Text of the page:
Former Saudi spymaster lashes out at Muslim Brotherhood

Former Saudi spymaster lashes out at Muslim Brotherhood

Former chief of the Saudi intelligence service Prince Turki Al Faisal has lashed out against the Muslim Brotherhood, accusing them of disloyalty.

“They are untrustworthy. They worked in the kingdom, but their allegiance remained to the [supreme] guide, not to the ruler,” he said in an interview.

The royal, who steered the helm of the Saudi intelligence from 1977 to 2001, said that the Muslim Brothers supported Saddam Hussein’s 1990 invasion of Kuwait. “This came despite what Kuwait offered to them.Kuwait was among the biggest supporters of them,” he added.

The Islamist group is banned in several Arab countries, including Saudi Arabia, the UAE and Egypt.

Prince Turki, who also served as Saudi Arabia’s ambassador to Washington, denied claims that the terrorist Al Qaida organisation was linked to Saudi and US intelligence services.

“There was Saudi, American and Pakistani cooperation, offering support against the Soviet invasion of Afghanistan,” he said. “Millions of Afghan mujahdeen gathered in the refugee camps in Pakistan.Arab volunteers or mujahdeen provided services for Afghan refugees,” he recalled. Arab leaders of Al Qaida gathered along with Afghans in Peshawar.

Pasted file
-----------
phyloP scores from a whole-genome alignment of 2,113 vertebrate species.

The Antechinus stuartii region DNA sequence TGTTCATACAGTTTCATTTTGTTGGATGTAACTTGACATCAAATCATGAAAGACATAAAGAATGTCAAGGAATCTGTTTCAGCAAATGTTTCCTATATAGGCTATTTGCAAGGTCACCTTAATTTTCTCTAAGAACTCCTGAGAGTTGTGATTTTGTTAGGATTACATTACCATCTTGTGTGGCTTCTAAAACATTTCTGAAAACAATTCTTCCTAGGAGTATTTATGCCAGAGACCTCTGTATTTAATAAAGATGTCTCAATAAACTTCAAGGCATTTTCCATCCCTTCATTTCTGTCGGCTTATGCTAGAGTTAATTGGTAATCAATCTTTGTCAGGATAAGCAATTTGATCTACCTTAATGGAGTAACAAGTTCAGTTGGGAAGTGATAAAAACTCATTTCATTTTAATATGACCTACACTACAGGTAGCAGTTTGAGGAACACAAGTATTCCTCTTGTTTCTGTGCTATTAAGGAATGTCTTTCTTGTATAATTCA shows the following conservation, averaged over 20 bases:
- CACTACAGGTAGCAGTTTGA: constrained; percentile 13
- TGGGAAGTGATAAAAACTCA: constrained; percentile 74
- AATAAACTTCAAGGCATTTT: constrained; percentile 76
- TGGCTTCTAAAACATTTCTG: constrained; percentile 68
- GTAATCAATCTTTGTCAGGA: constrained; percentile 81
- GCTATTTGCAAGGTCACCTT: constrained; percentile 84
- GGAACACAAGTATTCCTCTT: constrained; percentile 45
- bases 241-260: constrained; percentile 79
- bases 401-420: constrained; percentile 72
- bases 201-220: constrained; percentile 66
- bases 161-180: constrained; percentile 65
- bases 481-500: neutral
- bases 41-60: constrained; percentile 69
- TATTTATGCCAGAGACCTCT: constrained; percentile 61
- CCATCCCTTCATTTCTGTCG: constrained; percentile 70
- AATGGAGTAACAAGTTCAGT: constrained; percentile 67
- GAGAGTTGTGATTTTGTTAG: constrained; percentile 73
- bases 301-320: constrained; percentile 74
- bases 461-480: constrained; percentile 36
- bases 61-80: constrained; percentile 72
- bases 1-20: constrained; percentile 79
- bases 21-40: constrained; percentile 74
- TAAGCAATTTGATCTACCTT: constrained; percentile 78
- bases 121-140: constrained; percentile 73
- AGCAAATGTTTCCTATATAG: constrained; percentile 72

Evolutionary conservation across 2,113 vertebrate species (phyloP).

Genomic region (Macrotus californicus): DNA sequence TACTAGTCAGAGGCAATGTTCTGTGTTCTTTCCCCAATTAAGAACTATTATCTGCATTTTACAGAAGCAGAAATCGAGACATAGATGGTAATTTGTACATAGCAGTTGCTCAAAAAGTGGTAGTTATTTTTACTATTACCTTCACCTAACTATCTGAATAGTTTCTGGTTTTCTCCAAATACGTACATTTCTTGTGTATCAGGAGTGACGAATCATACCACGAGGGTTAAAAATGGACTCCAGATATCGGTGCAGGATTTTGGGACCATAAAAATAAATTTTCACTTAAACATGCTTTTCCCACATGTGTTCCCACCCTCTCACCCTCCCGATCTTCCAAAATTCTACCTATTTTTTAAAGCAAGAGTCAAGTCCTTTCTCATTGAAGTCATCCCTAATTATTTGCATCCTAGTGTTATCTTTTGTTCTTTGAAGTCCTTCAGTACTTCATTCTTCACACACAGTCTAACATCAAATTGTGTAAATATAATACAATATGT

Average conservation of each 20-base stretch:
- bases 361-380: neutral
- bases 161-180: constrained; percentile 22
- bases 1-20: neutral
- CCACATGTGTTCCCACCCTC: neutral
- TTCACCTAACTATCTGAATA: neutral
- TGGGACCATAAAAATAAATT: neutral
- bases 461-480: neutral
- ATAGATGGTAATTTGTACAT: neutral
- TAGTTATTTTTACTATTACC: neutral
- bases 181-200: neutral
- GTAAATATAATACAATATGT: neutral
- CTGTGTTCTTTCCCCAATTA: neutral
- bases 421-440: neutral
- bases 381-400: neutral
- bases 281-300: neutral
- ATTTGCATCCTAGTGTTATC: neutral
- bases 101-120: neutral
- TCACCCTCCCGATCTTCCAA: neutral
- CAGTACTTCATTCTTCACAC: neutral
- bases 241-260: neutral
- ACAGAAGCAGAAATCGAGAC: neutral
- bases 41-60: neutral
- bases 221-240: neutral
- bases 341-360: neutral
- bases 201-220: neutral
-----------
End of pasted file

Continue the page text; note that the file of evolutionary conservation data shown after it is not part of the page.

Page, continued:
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This marked the start of the terrorist Al Qaida organisation, especially with eruption of civil war in Afghanistan. The Saudi and US intelligence services did not play any role at all in this.”

The Saudi royal disclosed that the now-ousted Sudanese president Omar Al Bashir offered in 1995 to hand over Osama Bin Laden to Saudi Arabia on condition he should not be put on trial, an offer that the Saudi government rejected.

Bin Laden went to Sudan in the 1990s as an investor. He lived for six years in Sudan where he trained his followers in military activities on farms provided to him by Al Bashir’s government.

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